Chapter 1, Marketing, An Introduction; Armstrong and Kotler, 12th edition

Marketing
The process by which companies create value for customers and build strong customer relationships in order to capture value from customers in return
Needs
States of felt deprivation
Wants
The form human needs take as they are shaped by culture and individual personality
Demands
Human want that are backed by buying power
Market offerings
Some combination of products, services, information, or experiences offered to a market to satisfy a need or want
Marketing myopia
The mistake of paying more attention to the specific products a company offers than to the benefits and experiences produced by these products
Exchange
The act of obtaining a desired object from someone by offering something in return
Market
The set of all actual and potential buyers of a product or service
Marketing management
The art and science of choosing target markets and building profitable relationships with them
Production concept
The idea that consumers will favor products that are available and highly affordable; therefore, the organization should focus on improving production and distribution efficiency
Product concept
The idea that consumers will favor products that offer the most quality, performance, and features; therefore, the organization should devote its energy to making continuous product improvements
Selling concept
The idea that consumers will not buy enough of the firm’s products unless the firm undertake a large-scale selling and promotion effort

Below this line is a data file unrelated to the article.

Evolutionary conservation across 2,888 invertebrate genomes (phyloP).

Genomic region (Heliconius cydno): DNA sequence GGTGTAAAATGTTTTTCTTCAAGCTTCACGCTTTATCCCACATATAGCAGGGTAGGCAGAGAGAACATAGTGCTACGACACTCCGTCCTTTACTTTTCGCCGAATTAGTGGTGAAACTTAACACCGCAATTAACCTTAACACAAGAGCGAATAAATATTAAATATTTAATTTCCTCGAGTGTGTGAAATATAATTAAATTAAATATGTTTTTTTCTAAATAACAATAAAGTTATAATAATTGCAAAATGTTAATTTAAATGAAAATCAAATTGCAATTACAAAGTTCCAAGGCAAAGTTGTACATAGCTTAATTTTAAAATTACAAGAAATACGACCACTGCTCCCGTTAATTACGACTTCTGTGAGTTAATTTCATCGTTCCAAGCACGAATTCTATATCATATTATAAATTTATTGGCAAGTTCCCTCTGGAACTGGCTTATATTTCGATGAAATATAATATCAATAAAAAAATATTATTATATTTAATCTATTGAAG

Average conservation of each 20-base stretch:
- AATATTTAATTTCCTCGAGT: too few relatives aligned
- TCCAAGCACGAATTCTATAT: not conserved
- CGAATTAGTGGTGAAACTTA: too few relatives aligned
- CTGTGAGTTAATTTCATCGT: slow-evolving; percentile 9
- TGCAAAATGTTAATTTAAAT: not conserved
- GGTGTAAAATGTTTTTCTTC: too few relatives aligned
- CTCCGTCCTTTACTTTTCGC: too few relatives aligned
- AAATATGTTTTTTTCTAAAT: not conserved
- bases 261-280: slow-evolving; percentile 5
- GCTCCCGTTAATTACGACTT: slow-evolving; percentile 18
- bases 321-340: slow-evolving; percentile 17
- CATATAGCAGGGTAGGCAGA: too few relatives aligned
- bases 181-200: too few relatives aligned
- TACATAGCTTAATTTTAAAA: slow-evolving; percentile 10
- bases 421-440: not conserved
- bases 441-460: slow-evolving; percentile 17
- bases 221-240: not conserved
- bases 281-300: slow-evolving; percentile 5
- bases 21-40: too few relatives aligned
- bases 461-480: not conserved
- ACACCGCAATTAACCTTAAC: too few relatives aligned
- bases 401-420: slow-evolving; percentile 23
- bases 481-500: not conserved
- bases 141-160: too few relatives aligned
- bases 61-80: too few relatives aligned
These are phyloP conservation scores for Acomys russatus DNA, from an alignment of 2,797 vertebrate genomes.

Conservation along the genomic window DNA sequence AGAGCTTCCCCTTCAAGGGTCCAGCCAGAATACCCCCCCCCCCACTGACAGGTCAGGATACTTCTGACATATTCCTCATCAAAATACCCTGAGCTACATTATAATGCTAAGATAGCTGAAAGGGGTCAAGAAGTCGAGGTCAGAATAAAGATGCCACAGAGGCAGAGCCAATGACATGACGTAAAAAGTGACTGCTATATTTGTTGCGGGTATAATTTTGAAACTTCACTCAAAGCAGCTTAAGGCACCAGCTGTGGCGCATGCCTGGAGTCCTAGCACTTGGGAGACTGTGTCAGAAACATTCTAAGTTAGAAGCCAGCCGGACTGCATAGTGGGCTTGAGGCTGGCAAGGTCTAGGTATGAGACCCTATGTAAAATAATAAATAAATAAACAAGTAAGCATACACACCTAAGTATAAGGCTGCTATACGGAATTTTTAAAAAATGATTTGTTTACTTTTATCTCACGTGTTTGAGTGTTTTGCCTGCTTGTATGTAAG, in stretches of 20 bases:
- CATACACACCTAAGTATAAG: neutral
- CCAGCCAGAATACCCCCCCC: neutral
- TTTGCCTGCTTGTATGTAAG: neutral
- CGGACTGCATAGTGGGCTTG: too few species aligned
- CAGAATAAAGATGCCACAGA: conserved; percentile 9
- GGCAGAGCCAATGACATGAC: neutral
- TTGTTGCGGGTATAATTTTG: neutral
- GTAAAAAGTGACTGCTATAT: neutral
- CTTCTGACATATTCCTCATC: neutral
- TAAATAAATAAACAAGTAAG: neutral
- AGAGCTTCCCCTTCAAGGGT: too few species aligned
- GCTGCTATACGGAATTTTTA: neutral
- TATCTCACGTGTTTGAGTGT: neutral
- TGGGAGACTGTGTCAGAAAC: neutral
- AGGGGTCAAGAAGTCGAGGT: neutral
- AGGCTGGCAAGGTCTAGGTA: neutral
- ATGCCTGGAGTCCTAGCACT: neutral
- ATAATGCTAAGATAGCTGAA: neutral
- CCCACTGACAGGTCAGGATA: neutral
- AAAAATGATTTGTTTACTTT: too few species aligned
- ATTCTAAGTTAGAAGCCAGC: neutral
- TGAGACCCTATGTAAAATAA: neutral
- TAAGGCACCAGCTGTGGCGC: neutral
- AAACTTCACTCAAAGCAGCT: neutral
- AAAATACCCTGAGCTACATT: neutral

Marketing concept
A philosophy in which achieving organisational goals depends on knowing the needs and wants of target markets and delivering the desired satisfaction better than competitors do
Societal marketing concept
The idea that a company’s marketing decisions should consider consumers’ wants, the company’s requirements, consumers’ long-run interests, and society’s long-run interests
Customer relationship management
The overall process of building and maintaining profitable customer relationships by delivering superior customer value and satisfaction
Customer-perceived value
The customer’s evaluation of the difference between all the benefits and all the costs of a marketing offer relative to those of competing offers
Customer satisfaction
The extent to which a product’s perceived performance matches a buyer’s expectations
Customer-engagement marketing
Making the brand a meaningful part of consumers’ conversations and lives by fostering direct and continuous customer involvement in shaping brand conversations, experiences, and community
Consumer generated marketing
Brand exchanges created by consumers themselves (both invited and uninvited) by which consumers are playing an increasing role in shaping their own brand experiences and those of other consumers
Partner relationship management
Working closely with partners in other company departments and outside the company to jointly bring greater value to customers
Customer lifetime value
The value of the entire stream of purchases a customer makes of a lifetime of patronage
Share of customer
The portion of the customer’s purchasing that a company gets in its product categories
Customer equity
The total combined customer lifetime values of all of the company’s customers
Digital and social media marketing
Using digital marketing tools such as Websites, social media, mobile apps and ads, online video, email, and blogs that engage consumers anywhere, at any time, via their digital devices